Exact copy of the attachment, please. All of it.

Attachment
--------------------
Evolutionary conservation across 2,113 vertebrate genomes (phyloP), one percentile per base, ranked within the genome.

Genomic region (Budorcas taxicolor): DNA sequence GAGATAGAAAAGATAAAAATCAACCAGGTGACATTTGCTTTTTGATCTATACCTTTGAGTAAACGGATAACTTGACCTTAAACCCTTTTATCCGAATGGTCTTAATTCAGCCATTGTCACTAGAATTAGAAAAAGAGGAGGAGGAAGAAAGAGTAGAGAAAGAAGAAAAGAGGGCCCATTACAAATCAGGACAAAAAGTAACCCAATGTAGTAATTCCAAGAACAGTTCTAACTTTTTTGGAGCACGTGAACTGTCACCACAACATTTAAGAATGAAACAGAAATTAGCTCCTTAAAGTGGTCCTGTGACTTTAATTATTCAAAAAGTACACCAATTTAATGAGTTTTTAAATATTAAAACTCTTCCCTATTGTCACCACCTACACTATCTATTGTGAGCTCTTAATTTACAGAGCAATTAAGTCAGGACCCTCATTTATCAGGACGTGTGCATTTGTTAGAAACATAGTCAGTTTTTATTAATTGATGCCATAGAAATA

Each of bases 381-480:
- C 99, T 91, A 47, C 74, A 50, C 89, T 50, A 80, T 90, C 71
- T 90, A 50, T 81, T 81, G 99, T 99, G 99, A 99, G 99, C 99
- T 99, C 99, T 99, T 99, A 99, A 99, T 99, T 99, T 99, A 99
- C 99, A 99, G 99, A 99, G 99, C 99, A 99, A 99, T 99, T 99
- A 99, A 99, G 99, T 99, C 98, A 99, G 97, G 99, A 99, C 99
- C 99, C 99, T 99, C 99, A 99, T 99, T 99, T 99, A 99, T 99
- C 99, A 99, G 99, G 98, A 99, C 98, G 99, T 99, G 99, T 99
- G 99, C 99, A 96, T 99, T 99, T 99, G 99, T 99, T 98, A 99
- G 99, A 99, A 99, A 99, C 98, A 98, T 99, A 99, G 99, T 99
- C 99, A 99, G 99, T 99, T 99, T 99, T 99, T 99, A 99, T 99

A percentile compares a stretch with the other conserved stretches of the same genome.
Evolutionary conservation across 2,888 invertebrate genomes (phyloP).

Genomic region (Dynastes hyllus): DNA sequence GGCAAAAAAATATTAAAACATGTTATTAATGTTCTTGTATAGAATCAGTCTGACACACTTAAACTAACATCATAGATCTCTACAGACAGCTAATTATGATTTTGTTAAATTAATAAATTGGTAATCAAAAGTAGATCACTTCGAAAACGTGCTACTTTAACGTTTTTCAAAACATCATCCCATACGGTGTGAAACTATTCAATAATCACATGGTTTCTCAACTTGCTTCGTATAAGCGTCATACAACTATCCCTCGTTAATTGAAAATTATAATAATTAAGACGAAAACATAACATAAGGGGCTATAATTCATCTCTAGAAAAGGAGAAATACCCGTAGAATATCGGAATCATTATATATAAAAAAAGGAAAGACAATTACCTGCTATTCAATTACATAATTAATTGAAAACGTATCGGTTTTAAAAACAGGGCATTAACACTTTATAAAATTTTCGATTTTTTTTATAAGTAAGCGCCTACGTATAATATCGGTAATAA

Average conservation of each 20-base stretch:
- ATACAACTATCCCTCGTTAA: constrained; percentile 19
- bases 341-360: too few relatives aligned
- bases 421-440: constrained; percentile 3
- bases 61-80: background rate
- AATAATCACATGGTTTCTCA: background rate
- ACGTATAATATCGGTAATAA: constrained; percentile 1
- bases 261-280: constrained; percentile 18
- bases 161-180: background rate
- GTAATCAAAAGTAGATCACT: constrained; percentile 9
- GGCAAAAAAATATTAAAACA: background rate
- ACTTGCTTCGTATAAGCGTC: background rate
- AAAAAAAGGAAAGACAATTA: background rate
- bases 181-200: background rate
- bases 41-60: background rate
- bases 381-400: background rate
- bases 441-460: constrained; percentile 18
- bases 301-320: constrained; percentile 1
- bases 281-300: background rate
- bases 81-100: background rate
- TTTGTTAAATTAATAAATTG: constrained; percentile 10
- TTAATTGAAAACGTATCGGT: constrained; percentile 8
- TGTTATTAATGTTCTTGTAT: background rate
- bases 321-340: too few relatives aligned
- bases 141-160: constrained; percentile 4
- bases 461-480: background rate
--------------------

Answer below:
Evolutionary conservation across 2,113 vertebrate genomes (phyloP), one percentile per base, ranked within the genome.

Genomic region (Budorcas taxicolor): DNA sequence GAGATAGAAAAGATAAAAATCAACCAGGTGACATTTGCTTTTTGATCTATACCTTTGAGTAAACGGATAACTTGACCTTAAACCCTTTTATCCGAATGGTCTTAATTCAGCCATTGTCACTAGAATTAGAAAAAGAGGAGGAGGAAGAAAGAGTAGAGAAAGAAGAAAAGAGGGCCCATTACAAATCAGGACAAAAAGTAACCCAATGTAGTAATTCCAAGAACAGTTCTAACTTTTTTGGAGCACGTGAACTGTCACCACAACATTTAAGAATGAAACAGAAATTAGCTCCTTAAAGTGGTCCTGTGACTTTAATTATTCAAAAAGTACACCAATTTAATGAGTTTTTAAATATTAAAACTCTTCCCTATTGTCACCACCTACACTATCTATTGTGAGCTCTTAATTTACAGAGCAATTAAGTCAGGACCCTCATTTATCAGGACGTGTGCATTTGTTAGAAACATAGTCAGTTTTTATTAATTGATGCCATAGAAATA

Each of bases 381-480:
- C 99, T 91, A 47, C 74, A 50, C 89, T 50, A 80, T 90, C 71
- T 90, A 50, T 81, T 81, G 99, T 99, G 99, A 99, G 99, C 99
- T 99, C 99, T 99, T 99, A 99, A 99, T 99, T 99, T 99, A 99
- C 99, A 99, G 99, A 99, G 99, C 99, A 99, A 99, T 99, T 99
- A 99, A 99, G 99, T 99, C 98, A 99, G 97, G 99, A 99, C 99
- C 99, C 99, T 99, C 99, A 99, T 99, T 99, T 99, A 99, T 99
- C 99, A 99, G 99, G 98, A 99, C 98, G 99, T 99, G 99, T 99
- G 99, C 99, A 96, T 99, T 99, T 99, G 99, T 99, T 98, A 99
- G 99, A 99, A 99, A 99, C 98, A 98, T 99, A 99, G 99, T 99
- C 99, A 99, G 99, T 99, T 99, T 99, T 99, T 99, A 99, T 99

A percentile compares a stretch with the other conserved stretches of the same genome.
Evolutionary conservation across 2,888 invertebrate genomes (phyloP).

Genomic region (Dynastes hyllus): DNA sequence GGCAAAAAAATATTAAAACATGTTATTAATGTTCTTGTATAGAATCAGTCTGACACACTTAAACTAACATCATAGATCTCTACAGACAGCTAATTATGATTTTGTTAAATTAATAAATTGGTAATCAAAAGTAGATCACTTCGAAAACGTGCTACTTTAACGTTTTTCAAAACATCATCCCATACGGTGTGAAACTATTCAATAATCACATGGTTTCTCAACTTGCTTCGTATAAGCGTCATACAACTATCCCTCGTTAATTGAAAATTATAATAATTAAGACGAAAACATAACATAAGGGGCTATAATTCATCTCTAGAAAAGGAGAAATACCCGTAGAATATCGGAATCATTATATATAAAAAAAGGAAAGACAATTACCTGCTATTCAATTACATAATTAATTGAAAACGTATCGGTTTTAAAAACAGGGCATTAACACTTTATAAAATTTTCGATTTTTTTTATAAGTAAGCGCCTACGTATAATATCGGTAATAA

Average conservation of each 20-base stretch:
- ATACAACTATCCCTCGTTAA: constrained; percentile 19
- bases 341-360: too few relatives aligned
- bases 421-440: constrained; percentile 3
- bases 61-80: background rate
- AATAATCACATGGTTTCTCA: background rate
- ACGTATAATATCGGTAATAA: constrained; percentile 1
- bases 261-280: constrained; percentile 18
- bases 161-180: background rate
- GTAATCAAAAGTAGATCACT: constrained; percentile 9
- GGCAAAAAAATATTAAAACA: background rate
- ACTTGCTTCGTATAAGCGTC: background rate
- AAAAAAAGGAAAGACAATTA: background rate
- bases 181-200: background rate
- bases 41-60: background rate
- bases 381-400: background rate
- bases 441-460: constrained; percentile 18
- bases 301-320: constrained; percentile 1
- bases 281-300: background rate
- bases 81-100: background rate
- TTTGTTAAATTAATAAATTG: constrained; percentile 10
- TTAATTGAAAACGTATCGGT: constrained; percentile 8
- TGTTATTAATGTTCTTGTAT: background rate
- bases 321-340: too few relatives aligned
- bases 141-160: constrained; percentile 4
- bases 461-480: background rate